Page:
A Multidisciplinary Approach to Motor Learning and Sensorimotor Adaptation
Sean Kevin Meehan
Rachael D. Seidler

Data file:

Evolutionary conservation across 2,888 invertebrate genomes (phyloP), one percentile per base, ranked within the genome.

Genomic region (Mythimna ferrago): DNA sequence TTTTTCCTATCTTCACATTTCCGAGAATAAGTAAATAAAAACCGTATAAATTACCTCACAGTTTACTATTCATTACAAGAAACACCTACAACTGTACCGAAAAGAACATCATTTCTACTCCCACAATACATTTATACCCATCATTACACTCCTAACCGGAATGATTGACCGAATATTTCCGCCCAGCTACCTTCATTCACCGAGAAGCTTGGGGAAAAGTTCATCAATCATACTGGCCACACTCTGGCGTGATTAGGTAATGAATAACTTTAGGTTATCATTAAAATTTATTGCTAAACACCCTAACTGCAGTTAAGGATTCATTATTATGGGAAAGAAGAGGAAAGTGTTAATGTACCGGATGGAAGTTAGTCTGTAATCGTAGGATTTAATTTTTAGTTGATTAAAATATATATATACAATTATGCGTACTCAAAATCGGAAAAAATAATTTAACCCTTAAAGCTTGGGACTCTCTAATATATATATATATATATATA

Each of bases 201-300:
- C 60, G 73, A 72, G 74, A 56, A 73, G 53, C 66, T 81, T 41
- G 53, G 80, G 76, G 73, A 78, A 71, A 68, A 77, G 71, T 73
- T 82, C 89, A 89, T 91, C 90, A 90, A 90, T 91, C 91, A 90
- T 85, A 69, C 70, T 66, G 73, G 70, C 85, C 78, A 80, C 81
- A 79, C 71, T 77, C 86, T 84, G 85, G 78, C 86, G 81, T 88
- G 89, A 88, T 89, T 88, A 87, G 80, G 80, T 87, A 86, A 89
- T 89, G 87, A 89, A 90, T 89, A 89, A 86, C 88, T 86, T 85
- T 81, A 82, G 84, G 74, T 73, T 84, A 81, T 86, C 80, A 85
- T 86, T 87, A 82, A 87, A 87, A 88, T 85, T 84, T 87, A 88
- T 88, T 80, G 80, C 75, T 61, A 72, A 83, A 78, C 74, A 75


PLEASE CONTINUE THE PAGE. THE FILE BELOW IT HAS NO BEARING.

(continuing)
The plasticity of the living matter of our nervous system, in short, is the reason why we do a thing with difficulty the first time, but soon do it more and more easily, and finally, with sufficient practice, do it semi-mechanically, or with hardly any consciousness at all. William James, 1899. It is over 100 years since James described the acquisition of skill. How much, or how little, have recent advances in science changed the way we think about skill learning? What theories and ideas do we still hold dear and which have we discarded? Advances in neuroimaging over the past 20 years have provided insight into the dynamic neural processes underlying human motor skill acquisition, focusing primarily on brain networks that are engaged during early versus late stages of learning. What has been challenging for the field is to tightly link these shifting neural processes with what is known about measureable behavioral changes and strategic processes that occur during learning. The complex nature of behavior and strategy in motor learning often result in a trade-off between experimental control and external validity. The articles assembled for this special issue cut across a number of related disciplines and investigate skill learning across multiple domains. The broad range of theoretical, analytical and methodological approaches offer complementary approaches that can be exploited to develop integrated models of skilled learning. It is our hope that this collection inspires innovation and collaboration amongst researchers, and thereby, accelerates development of societally relevant translational paradigms.